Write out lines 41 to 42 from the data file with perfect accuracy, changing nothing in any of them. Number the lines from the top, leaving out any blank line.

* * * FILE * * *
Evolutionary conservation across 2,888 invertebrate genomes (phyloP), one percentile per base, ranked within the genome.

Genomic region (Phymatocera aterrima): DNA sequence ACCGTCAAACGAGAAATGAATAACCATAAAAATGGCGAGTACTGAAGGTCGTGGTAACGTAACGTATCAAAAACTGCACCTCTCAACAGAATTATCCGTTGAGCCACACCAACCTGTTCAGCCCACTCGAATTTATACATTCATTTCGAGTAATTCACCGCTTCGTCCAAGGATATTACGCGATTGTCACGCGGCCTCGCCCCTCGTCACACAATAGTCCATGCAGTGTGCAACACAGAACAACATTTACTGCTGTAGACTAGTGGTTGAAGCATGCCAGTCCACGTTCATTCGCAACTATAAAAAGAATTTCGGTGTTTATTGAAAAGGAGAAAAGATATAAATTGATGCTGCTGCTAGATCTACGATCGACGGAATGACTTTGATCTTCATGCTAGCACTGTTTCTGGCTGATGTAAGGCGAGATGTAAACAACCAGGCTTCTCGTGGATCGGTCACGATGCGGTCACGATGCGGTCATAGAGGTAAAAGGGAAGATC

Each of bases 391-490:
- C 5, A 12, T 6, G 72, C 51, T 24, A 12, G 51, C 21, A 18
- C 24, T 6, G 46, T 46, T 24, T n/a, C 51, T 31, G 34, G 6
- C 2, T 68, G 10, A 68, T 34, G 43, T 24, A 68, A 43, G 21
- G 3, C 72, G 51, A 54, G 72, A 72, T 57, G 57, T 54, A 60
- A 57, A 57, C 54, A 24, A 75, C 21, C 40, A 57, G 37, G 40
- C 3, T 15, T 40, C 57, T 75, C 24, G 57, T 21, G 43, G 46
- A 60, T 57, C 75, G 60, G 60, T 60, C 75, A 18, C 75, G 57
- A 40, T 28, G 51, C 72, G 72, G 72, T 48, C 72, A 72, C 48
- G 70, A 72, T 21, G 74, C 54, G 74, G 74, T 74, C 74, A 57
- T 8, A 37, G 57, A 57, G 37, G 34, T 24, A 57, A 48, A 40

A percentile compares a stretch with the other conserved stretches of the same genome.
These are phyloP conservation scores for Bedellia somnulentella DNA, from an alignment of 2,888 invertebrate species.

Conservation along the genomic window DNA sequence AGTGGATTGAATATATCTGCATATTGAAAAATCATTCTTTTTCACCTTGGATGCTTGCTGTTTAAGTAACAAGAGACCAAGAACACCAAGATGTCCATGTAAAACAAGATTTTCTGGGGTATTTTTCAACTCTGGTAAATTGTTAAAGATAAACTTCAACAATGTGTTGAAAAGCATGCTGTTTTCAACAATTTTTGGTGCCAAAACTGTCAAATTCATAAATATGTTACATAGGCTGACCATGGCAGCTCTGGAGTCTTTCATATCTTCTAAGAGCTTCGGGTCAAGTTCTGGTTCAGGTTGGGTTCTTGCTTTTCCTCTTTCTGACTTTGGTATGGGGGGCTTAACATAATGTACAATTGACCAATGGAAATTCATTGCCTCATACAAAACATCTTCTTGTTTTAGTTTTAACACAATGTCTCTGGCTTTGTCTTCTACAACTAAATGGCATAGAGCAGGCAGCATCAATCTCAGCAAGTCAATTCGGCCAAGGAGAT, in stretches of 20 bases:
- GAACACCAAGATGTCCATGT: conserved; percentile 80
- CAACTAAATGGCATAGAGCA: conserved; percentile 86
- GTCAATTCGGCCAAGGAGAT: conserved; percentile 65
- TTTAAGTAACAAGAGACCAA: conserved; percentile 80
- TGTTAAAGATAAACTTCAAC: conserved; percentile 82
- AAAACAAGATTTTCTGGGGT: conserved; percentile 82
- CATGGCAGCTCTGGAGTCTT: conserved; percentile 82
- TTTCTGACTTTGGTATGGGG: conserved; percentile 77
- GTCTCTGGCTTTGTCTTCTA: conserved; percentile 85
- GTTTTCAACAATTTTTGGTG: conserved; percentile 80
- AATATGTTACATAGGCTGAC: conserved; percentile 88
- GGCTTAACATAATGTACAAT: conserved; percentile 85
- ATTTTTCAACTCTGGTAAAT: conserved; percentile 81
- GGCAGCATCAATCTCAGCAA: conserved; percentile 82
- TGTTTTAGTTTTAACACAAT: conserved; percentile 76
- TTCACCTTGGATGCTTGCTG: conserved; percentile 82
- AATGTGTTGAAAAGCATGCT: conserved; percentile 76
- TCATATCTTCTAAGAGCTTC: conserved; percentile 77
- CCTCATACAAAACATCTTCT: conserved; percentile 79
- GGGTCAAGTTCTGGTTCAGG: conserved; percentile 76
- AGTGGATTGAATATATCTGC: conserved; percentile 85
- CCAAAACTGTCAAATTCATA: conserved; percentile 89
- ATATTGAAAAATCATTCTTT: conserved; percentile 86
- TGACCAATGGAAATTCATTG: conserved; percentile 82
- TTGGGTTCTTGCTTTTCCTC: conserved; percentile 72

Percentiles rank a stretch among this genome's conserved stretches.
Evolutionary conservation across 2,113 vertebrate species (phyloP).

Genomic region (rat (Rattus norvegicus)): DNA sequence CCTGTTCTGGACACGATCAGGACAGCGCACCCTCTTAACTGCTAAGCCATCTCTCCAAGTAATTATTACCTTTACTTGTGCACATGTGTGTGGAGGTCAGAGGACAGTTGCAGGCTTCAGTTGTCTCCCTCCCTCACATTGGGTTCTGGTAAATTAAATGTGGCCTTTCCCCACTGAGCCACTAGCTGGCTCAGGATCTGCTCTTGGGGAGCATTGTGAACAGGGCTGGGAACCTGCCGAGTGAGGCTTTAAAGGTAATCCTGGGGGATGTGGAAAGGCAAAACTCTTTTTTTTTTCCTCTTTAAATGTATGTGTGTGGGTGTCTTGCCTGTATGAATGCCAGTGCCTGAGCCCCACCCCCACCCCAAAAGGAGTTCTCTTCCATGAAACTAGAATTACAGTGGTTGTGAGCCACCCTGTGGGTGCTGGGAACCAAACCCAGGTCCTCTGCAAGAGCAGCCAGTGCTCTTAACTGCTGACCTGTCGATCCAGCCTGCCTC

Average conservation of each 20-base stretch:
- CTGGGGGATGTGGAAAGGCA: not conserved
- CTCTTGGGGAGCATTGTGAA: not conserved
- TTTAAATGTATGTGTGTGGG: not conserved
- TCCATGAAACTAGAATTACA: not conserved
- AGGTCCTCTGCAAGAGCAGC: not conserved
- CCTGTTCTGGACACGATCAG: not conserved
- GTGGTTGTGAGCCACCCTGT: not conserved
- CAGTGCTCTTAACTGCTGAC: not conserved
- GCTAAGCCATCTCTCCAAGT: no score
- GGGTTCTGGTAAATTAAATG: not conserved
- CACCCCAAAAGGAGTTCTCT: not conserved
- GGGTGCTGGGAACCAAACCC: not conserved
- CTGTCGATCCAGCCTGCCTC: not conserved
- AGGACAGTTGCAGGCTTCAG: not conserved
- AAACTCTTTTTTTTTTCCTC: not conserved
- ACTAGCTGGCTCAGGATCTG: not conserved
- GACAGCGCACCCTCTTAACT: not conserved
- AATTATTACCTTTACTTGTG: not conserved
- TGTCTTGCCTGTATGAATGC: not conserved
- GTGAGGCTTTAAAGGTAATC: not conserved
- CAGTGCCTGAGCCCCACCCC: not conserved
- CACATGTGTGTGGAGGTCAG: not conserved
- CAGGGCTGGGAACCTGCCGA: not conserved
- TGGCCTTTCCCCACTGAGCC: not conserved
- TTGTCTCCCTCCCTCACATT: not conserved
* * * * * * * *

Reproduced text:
- TTGGGTTCTTGCTTTTCCTC: conserved; percentile 72

Percentiles rank a stretch among this genome's conserved stretches.